Comparing THC Administration Method with Absorption and THC Content
The method of administration of THC (Tetrahydrocannabinol) can significantly affect its absorption rate, onset, and overall bioavailability. Various methods—ranging from smoking to edibles to topical applications—each come with their unique pharmacokinetic profiles. This article aims to provide an overview of the timing of absorption and other influential factors like environment, stomach content, and recent physical activity.
|Method of Administration||Timing of Absorption||Impacted by Environment||Impacted by Food||Impacted by Metabolism||Impacted by Activity Level|
|Vaporizer (Outlet)||1-5 minutes||Low||Low||Moderate||Low|
|Vaporizer (Handheld)||1-5 minutes||Low||Low||Moderate||Low|
Discussion of Methods
Inhaled Methods (Joint, Pipe/Bowl, Bong)
Rapid absorption with onset within minutes, usually less affected by the environment but significantly influenced by metabolic rate (Huestis, 2007).
Both outlet and handheld vaporizers have a quick onset of effects, are less influenced by the environment and food content, but metabolism plays a moderate role (Gieringer et al., 2004).
Slowest onset due to first-pass metabolism, highly impacted by food content in the stomach and metabolic rate (Grotenhermen, 2003).
Generally not absorbed into the bloodstream, least affected by metabolism, activity level, and food content (Stinchcomb et al., 2004).
Moderate absorption rate and is mildly influenced by metabolism, food content, and activity level (Pavlovic et al., 2018).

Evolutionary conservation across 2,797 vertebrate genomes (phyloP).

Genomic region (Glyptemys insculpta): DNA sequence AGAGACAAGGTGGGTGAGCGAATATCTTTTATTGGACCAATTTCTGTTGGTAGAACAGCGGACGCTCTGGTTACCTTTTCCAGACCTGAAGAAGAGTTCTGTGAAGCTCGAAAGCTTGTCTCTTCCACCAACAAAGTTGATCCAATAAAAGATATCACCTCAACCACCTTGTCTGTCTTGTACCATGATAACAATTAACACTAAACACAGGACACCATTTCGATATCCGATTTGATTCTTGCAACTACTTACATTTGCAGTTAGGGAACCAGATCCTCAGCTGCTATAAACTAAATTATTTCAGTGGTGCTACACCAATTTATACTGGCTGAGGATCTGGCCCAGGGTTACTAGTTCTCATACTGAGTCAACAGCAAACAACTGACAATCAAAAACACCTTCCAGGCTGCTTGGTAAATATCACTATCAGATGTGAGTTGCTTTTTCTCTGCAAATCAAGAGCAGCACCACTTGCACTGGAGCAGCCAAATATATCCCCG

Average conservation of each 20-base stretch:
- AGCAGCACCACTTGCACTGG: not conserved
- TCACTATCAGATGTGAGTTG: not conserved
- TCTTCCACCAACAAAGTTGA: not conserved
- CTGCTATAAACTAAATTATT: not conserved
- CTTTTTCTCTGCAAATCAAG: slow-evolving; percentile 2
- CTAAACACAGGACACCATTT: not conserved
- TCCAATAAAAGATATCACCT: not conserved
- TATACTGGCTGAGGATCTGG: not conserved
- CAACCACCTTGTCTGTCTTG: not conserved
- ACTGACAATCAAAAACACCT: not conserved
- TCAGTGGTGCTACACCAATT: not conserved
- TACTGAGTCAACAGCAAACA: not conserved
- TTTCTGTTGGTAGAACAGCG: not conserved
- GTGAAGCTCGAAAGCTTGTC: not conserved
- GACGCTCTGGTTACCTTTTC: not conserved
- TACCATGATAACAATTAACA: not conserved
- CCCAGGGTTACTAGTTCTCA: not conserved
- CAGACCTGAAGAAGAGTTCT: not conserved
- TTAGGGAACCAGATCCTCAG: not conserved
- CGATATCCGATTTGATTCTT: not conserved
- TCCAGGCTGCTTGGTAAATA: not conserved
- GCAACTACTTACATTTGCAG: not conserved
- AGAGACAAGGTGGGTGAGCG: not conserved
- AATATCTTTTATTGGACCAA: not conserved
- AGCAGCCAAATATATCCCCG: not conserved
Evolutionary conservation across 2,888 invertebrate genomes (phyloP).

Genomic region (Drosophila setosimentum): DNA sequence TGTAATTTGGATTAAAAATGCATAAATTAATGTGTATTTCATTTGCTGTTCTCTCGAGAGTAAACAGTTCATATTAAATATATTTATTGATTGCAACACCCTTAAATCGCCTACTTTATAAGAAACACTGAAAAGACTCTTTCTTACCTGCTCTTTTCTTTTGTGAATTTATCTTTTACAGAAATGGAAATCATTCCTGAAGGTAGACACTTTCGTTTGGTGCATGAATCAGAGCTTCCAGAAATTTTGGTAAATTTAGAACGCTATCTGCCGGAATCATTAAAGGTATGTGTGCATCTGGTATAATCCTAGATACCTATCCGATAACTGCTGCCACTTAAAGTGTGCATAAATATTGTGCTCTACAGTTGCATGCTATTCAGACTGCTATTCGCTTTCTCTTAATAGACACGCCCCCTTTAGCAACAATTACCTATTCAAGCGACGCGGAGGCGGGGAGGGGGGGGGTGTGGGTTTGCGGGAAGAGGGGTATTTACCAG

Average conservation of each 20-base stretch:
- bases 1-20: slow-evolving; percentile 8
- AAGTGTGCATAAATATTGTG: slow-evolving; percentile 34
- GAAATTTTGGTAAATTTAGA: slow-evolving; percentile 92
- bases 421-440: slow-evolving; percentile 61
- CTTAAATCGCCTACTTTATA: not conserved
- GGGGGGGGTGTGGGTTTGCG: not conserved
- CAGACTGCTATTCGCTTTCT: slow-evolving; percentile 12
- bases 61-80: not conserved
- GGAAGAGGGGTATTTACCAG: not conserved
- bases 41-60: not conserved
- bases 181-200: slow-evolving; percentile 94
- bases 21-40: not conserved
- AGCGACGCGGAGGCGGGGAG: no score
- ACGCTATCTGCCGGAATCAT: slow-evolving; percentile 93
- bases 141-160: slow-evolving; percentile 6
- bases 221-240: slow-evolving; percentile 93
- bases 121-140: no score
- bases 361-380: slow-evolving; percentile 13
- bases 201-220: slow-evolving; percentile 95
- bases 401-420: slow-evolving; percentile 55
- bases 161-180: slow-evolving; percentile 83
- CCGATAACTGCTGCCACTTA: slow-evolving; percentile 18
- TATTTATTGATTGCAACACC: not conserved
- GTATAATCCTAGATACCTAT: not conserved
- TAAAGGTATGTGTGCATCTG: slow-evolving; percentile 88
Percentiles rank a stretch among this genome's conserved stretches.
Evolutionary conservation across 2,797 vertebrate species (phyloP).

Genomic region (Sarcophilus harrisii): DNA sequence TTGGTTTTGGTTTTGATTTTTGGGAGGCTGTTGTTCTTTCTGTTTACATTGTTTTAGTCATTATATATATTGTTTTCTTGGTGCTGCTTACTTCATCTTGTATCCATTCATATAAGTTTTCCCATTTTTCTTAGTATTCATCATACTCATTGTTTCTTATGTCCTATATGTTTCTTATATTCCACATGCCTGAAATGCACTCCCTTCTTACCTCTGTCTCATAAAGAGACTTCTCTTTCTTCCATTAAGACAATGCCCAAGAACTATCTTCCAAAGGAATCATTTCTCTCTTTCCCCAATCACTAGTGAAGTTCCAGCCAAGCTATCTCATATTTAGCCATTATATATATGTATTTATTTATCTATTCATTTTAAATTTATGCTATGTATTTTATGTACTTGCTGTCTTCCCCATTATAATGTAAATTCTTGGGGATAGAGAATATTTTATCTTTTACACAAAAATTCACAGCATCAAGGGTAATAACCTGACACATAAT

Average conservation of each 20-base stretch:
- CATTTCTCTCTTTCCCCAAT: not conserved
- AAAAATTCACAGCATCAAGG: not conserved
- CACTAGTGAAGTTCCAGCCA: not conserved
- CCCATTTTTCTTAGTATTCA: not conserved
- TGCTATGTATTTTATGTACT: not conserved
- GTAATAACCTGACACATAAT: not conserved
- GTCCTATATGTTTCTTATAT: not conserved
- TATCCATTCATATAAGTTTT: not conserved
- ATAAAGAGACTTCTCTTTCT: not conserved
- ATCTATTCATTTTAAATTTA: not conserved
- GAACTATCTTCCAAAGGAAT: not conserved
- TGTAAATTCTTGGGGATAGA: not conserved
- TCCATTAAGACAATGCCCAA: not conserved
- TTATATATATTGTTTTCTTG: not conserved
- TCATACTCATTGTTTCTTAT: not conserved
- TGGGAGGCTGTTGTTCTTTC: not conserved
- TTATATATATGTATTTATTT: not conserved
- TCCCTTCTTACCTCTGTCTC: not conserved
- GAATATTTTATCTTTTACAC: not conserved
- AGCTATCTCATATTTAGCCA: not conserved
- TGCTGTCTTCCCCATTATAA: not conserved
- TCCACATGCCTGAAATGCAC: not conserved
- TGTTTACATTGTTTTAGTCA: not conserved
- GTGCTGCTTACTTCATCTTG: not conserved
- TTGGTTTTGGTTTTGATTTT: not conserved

Quick absorption and low influence by environmental factors, food content, and activity level (Russo, 2018).
Steady absorption and minimally affected by most external and internal factors (Paudel et al., 2010).
Special Considerations and Warnings
Patients with cardiovascular disorders, liver or kidney issues, psychiatric illnesses, or those who are pregnant should consult with Dr. Caplan at CED Clinic for specialized, evidence-based treatment plans.
- Huestis, M. A. (2007). Human Cannabinoid Pharmacokinetics. Chemistry & Biodiversity, 4(8), 1770-1804.
- Gieringer, D., St. Laurent, J., & Goodrich, S. (2004). Cannabis Vaporizer Combines Efficient Delivery of THC with Effective Suppression of Pyrolytic Compounds. Journal of Cannabis Therapeutics, 4(1), 7-27.
- Grotenhermen, F. (2003). Pharmacokinetics and pharmacodynamics of cannabinoids. Clinical Pharmacokinetics, 42(4), 327-360.
- Stinchcomb, A. L., Valiveti, S., Hammell, D. C., & Ramsey, D. R. (2004). Human skin permeation of Δ8‐tetrahydrocannabinol, cannabidiol and cannabinol. Journal of Pharmacy and Pharmacology, 56(3), 291-297.
- Paudel, K. S., Hammell, D. C., Agu, R. U., Valiveti, S., & Stinchcomb, A. L. (2010). Cannabidiol bioavailability after nasal and transdermal application: effect of permeation enhancers. Drug Development and Industrial Pharmacy, 36(9), 1088-1097.
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